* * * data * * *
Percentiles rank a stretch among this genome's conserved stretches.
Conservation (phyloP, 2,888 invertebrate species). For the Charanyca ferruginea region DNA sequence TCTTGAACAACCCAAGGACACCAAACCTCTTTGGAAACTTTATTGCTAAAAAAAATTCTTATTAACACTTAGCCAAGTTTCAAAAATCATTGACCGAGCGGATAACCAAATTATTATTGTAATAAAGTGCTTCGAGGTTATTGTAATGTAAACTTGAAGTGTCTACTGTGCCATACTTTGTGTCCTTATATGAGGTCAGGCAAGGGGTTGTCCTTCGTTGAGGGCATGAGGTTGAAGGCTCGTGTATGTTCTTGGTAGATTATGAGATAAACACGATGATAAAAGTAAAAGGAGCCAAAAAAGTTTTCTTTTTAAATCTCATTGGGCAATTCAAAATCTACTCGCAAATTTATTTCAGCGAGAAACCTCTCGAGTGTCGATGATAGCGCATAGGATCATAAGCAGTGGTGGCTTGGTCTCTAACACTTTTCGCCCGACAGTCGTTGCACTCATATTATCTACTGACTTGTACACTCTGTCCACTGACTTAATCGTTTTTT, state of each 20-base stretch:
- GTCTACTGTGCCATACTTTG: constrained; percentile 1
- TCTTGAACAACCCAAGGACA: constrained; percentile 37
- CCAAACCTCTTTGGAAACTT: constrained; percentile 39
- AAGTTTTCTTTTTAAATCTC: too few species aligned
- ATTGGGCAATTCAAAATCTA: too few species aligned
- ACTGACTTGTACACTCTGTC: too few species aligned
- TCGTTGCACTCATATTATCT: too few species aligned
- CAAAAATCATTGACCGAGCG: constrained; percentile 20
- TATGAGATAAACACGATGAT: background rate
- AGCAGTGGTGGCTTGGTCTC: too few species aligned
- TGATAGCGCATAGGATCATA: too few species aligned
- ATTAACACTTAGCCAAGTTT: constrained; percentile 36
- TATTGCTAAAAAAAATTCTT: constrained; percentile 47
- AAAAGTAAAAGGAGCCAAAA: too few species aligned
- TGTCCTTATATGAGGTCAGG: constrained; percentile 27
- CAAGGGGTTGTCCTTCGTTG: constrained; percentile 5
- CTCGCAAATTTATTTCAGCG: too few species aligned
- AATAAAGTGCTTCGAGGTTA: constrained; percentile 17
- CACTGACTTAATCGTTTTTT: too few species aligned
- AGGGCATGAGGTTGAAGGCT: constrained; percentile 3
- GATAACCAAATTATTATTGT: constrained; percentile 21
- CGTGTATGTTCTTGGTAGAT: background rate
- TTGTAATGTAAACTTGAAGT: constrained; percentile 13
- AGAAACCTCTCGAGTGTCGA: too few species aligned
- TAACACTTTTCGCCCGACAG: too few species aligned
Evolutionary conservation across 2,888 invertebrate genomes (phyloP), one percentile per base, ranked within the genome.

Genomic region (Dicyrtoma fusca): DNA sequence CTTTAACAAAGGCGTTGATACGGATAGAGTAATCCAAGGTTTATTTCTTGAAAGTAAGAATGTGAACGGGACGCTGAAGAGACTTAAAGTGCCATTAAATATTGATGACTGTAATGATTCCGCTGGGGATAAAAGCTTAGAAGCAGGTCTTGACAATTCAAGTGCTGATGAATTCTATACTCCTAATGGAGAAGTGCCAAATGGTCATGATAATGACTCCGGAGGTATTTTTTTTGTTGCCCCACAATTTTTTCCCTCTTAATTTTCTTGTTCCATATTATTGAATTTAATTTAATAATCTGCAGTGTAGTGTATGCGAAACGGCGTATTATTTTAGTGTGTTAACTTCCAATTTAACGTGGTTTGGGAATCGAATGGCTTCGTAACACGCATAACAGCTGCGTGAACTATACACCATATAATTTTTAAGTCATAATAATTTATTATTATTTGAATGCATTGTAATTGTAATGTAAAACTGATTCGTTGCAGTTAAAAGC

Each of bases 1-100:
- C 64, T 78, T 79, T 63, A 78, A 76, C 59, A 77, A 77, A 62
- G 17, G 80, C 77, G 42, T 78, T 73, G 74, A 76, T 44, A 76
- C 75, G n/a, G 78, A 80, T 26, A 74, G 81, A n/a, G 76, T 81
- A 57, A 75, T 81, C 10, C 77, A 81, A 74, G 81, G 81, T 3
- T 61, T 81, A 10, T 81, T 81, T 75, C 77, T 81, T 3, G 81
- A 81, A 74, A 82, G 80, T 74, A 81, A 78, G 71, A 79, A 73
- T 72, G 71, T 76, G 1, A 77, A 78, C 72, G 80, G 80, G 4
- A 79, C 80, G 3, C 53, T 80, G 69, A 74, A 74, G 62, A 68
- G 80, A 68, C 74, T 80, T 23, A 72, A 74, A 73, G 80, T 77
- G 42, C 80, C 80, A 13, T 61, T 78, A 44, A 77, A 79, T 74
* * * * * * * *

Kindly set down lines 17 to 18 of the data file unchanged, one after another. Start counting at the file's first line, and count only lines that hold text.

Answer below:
- TGTCCTTATATGAGGTCAGG: constrained; percentile 27
- CAAGGGGTTGTCCTTCGTTG: constrained; percentile 5